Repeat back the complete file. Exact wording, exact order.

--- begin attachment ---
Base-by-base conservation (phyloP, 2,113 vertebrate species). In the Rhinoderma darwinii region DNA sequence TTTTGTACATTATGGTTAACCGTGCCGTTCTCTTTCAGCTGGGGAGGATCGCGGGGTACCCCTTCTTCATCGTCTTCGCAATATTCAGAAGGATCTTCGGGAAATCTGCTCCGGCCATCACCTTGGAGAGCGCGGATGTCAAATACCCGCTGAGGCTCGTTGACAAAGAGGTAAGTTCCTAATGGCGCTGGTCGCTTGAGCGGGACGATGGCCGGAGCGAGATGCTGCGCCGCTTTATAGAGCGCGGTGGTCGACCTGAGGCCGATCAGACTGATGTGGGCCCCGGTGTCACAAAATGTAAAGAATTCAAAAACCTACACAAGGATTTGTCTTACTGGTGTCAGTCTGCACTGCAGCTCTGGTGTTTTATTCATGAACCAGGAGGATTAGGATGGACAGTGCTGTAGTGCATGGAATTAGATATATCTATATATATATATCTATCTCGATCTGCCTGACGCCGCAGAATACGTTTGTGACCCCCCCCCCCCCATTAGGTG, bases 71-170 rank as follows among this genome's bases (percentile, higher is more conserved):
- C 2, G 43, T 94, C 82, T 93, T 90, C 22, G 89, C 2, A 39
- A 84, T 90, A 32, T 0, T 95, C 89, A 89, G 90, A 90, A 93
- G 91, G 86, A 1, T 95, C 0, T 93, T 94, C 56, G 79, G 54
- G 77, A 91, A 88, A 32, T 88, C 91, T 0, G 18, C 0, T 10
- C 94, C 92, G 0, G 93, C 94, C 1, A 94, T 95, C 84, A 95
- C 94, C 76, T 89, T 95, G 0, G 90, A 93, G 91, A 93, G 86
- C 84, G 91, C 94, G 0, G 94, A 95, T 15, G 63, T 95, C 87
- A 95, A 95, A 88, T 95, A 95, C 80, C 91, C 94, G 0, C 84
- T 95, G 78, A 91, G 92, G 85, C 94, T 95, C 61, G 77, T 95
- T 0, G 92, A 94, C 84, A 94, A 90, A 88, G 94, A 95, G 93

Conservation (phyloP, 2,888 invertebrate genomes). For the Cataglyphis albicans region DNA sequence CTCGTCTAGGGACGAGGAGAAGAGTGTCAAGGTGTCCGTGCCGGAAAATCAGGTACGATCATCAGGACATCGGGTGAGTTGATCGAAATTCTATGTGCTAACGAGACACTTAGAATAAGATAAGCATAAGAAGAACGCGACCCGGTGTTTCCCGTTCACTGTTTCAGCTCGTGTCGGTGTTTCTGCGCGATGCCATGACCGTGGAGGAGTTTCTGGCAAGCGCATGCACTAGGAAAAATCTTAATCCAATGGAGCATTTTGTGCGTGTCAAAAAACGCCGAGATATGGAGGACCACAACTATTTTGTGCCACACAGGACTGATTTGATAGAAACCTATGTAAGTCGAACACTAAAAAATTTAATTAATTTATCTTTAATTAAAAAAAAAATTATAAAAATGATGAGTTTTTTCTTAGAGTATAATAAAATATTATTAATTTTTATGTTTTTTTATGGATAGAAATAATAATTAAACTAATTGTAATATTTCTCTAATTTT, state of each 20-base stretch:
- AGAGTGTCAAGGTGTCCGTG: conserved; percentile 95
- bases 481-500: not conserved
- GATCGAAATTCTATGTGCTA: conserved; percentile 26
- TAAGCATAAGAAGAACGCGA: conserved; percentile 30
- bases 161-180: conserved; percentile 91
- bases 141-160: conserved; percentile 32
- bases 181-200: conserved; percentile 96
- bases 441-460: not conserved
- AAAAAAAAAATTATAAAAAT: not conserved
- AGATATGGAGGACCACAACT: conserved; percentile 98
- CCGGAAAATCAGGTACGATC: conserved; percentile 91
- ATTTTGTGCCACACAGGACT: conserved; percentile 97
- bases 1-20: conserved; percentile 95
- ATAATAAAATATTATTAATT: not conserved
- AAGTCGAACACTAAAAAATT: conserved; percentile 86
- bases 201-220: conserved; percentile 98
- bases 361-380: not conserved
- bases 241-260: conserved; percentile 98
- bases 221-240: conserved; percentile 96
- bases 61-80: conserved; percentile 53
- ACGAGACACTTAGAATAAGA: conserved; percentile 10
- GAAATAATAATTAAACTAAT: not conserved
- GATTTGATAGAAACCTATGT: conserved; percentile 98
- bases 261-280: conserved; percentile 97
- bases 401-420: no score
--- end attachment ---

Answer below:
Base-by-base conservation (phyloP, 2,113 vertebrate species). In the Rhinoderma darwinii region DNA sequence TTTTGTACATTATGGTTAACCGTGCCGTTCTCTTTCAGCTGGGGAGGATCGCGGGGTACCCCTTCTTCATCGTCTTCGCAATATTCAGAAGGATCTTCGGGAAATCTGCTCCGGCCATCACCTTGGAGAGCGCGGATGTCAAATACCCGCTGAGGCTCGTTGACAAAGAGGTAAGTTCCTAATGGCGCTGGTCGCTTGAGCGGGACGATGGCCGGAGCGAGATGCTGCGCCGCTTTATAGAGCGCGGTGGTCGACCTGAGGCCGATCAGACTGATGTGGGCCCCGGTGTCACAAAATGTAAAGAATTCAAAAACCTACACAAGGATTTGTCTTACTGGTGTCAGTCTGCACTGCAGCTCTGGTGTTTTATTCATGAACCAGGAGGATTAGGATGGACAGTGCTGTAGTGCATGGAATTAGATATATCTATATATATATATCTATCTCGATCTGCCTGACGCCGCAGAATACGTTTGTGACCCCCCCCCCCCCATTAGGTG, bases 71-170 rank as follows among this genome's bases (percentile, higher is more conserved):
- C 2, G 43, T 94, C 82, T 93, T 90, C 22, G 89, C 2, A 39
- A 84, T 90, A 32, T 0, T 95, C 89, A 89, G 90, A 90, A 93
- G 91, G 86, A 1, T 95, C 0, T 93, T 94, C 56, G 79, G 54
- G 77, A 91, A 88, A 32, T 88, C 91, T 0, G 18, C 0, T 10
- C 94, C 92, G 0, G 93, C 94, C 1, A 94, T 95, C 84, A 95
- C 94, C 76, T 89, T 95, G 0, G 90, A 93, G 91, A 93, G 86
- C 84, G 91, C 94, G 0, G 94, A 95, T 15, G 63, T 95, C 87
- A 95, A 95, A 88, T 95, A 95, C 80, C 91, C 94, G 0, C 84
- T 95, G 78, A 91, G 92, G 85, C 94, T 95, C 61, G 77, T 95
- T 0, G 92, A 94, C 84, A 94, A 90, A 88, G 94, A 95, G 93

Conservation (phyloP, 2,888 invertebrate genomes). For the Cataglyphis albicans region DNA sequence CTCGTCTAGGGACGAGGAGAAGAGTGTCAAGGTGTCCGTGCCGGAAAATCAGGTACGATCATCAGGACATCGGGTGAGTTGATCGAAATTCTATGTGCTAACGAGACACTTAGAATAAGATAAGCATAAGAAGAACGCGACCCGGTGTTTCCCGTTCACTGTTTCAGCTCGTGTCGGTGTTTCTGCGCGATGCCATGACCGTGGAGGAGTTTCTGGCAAGCGCATGCACTAGGAAAAATCTTAATCCAATGGAGCATTTTGTGCGTGTCAAAAAACGCCGAGATATGGAGGACCACAACTATTTTGTGCCACACAGGACTGATTTGATAGAAACCTATGTAAGTCGAACACTAAAAAATTTAATTAATTTATCTTTAATTAAAAAAAAAATTATAAAAATGATGAGTTTTTTCTTAGAGTATAATAAAATATTATTAATTTTTATGTTTTTTTATGGATAGAAATAATAATTAAACTAATTGTAATATTTCTCTAATTTT, state of each 20-base stretch:
- AGAGTGTCAAGGTGTCCGTG: conserved; percentile 95
- bases 481-500: not conserved
- GATCGAAATTCTATGTGCTA: conserved; percentile 26
- TAAGCATAAGAAGAACGCGA: conserved; percentile 30
- bases 161-180: conserved; percentile 91
- bases 141-160: conserved; percentile 32
- bases 181-200: conserved; percentile 96
- bases 441-460: not conserved
- AAAAAAAAAATTATAAAAAT: not conserved
- AGATATGGAGGACCACAACT: conserved; percentile 98
- CCGGAAAATCAGGTACGATC: conserved; percentile 91
- ATTTTGTGCCACACAGGACT: conserved; percentile 97
- bases 1-20: conserved; percentile 95
- ATAATAAAATATTATTAATT: not conserved
- AAGTCGAACACTAAAAAATT: conserved; percentile 86
- bases 201-220: conserved; percentile 98
- bases 361-380: not conserved
- bases 241-260: conserved; percentile 98
- bases 221-240: conserved; percentile 96
- bases 61-80: conserved; percentile 53
- ACGAGACACTTAGAATAAGA: conserved; percentile 10
- GAAATAATAATTAAACTAAT: not conserved
- GATTTGATAGAAACCTATGT: conserved; percentile 98
- bases 261-280: conserved; percentile 97
- bases 401-420: no score